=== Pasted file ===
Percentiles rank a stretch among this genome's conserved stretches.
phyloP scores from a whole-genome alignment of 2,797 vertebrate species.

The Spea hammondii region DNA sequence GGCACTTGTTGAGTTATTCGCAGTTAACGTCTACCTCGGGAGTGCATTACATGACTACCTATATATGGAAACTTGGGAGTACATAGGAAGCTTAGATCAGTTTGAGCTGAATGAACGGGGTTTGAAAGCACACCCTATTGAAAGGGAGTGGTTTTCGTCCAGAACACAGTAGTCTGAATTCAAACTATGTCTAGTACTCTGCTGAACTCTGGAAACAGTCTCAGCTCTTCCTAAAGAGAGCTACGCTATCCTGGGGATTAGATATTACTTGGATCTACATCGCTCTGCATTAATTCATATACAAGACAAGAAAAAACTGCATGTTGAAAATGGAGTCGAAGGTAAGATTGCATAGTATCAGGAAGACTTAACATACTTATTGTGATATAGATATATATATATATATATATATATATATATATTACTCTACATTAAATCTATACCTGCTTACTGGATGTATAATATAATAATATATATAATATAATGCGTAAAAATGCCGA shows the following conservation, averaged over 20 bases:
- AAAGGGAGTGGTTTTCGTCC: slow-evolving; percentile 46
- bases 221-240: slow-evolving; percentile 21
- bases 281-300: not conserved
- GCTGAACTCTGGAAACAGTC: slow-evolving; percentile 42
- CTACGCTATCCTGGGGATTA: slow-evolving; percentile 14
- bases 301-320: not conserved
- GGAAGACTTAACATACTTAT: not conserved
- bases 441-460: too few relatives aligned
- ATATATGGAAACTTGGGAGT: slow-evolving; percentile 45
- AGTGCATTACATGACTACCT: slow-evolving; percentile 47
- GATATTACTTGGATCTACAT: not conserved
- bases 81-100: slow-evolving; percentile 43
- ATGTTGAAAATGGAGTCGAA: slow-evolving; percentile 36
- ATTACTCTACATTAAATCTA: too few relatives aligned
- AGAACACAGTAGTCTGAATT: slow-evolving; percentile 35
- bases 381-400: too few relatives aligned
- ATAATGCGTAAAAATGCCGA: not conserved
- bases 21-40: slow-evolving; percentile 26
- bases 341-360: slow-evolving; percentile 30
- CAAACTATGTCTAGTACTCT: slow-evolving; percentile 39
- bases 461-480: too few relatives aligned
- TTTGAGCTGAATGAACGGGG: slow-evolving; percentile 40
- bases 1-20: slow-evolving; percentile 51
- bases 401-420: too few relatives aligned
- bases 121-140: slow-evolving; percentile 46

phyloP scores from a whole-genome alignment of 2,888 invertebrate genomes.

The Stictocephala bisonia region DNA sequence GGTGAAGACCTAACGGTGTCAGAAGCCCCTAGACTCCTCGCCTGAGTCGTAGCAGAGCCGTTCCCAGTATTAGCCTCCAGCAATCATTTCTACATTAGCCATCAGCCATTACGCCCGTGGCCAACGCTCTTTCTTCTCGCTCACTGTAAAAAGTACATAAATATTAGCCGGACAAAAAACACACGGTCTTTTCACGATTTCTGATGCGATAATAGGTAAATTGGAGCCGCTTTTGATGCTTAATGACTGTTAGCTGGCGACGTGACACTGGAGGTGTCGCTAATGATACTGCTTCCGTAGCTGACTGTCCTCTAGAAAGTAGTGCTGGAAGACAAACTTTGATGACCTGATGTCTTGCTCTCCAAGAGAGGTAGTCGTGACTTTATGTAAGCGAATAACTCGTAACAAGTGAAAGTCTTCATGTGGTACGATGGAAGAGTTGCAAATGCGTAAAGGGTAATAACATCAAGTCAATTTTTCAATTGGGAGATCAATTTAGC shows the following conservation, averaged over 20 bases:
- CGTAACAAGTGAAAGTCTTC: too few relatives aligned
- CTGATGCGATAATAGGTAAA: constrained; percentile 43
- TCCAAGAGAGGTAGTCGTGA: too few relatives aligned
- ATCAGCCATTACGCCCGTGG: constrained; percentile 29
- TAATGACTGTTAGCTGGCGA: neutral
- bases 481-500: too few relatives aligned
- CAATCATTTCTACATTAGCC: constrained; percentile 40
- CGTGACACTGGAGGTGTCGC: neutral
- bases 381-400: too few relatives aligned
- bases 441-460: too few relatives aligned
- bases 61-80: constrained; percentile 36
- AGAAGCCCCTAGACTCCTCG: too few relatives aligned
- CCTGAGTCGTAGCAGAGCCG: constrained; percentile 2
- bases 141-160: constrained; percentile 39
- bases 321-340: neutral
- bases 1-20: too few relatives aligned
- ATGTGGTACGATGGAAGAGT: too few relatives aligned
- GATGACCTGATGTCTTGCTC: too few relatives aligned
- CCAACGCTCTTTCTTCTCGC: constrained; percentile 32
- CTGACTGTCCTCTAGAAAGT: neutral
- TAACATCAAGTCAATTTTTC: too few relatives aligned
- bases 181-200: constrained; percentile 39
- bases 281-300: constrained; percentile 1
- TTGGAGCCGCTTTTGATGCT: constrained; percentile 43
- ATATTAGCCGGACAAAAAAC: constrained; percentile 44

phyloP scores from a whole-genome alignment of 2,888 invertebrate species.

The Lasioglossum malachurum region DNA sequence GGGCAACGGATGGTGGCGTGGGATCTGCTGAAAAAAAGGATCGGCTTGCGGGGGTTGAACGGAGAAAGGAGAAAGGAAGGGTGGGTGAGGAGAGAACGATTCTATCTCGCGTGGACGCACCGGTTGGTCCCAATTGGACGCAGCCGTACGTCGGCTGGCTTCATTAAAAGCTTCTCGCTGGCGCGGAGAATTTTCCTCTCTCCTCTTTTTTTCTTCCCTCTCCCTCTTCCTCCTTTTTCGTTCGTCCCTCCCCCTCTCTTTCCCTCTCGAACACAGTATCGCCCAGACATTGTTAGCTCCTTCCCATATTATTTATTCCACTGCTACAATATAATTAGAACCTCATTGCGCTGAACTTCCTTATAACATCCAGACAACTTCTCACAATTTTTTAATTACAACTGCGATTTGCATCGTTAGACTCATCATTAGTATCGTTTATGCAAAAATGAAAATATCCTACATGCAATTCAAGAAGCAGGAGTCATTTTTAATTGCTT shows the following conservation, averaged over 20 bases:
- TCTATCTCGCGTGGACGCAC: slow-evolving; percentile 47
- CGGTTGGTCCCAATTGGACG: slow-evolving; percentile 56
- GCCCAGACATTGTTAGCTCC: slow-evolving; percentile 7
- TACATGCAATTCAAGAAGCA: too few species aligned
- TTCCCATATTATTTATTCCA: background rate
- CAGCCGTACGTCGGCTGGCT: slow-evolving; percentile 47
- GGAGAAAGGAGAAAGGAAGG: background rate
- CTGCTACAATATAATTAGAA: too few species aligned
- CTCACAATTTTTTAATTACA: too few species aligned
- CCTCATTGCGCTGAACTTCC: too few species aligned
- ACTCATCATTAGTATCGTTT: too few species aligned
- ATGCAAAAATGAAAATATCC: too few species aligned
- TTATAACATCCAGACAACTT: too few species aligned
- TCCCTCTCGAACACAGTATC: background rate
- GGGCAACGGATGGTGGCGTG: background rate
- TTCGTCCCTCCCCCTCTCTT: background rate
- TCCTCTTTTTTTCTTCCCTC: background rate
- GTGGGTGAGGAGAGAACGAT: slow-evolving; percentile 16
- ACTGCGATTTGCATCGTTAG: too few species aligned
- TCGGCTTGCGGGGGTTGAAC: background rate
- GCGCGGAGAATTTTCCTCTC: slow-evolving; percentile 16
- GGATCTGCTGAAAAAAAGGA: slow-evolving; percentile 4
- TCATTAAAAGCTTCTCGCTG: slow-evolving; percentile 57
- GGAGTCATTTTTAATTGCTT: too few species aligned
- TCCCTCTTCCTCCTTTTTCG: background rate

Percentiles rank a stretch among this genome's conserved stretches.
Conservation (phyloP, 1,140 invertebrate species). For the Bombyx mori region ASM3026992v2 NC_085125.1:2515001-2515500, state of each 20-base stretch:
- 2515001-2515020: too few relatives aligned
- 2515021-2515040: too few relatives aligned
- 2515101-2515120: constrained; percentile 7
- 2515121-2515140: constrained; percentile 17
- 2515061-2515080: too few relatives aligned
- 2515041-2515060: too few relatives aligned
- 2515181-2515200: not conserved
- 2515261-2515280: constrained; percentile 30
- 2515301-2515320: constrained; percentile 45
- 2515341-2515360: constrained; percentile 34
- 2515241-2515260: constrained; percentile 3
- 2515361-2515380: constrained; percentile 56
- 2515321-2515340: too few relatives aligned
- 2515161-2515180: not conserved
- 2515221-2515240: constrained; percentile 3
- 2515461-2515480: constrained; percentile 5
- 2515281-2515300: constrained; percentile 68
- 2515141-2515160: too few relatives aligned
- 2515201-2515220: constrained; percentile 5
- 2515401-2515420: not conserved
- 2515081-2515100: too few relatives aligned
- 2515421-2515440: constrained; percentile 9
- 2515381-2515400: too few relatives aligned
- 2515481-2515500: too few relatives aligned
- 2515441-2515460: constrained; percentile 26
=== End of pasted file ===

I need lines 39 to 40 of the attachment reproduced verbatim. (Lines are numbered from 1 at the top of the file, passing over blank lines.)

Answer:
- bases 381-400: too few relatives aligned
- bases 441-460: too few relatives aligned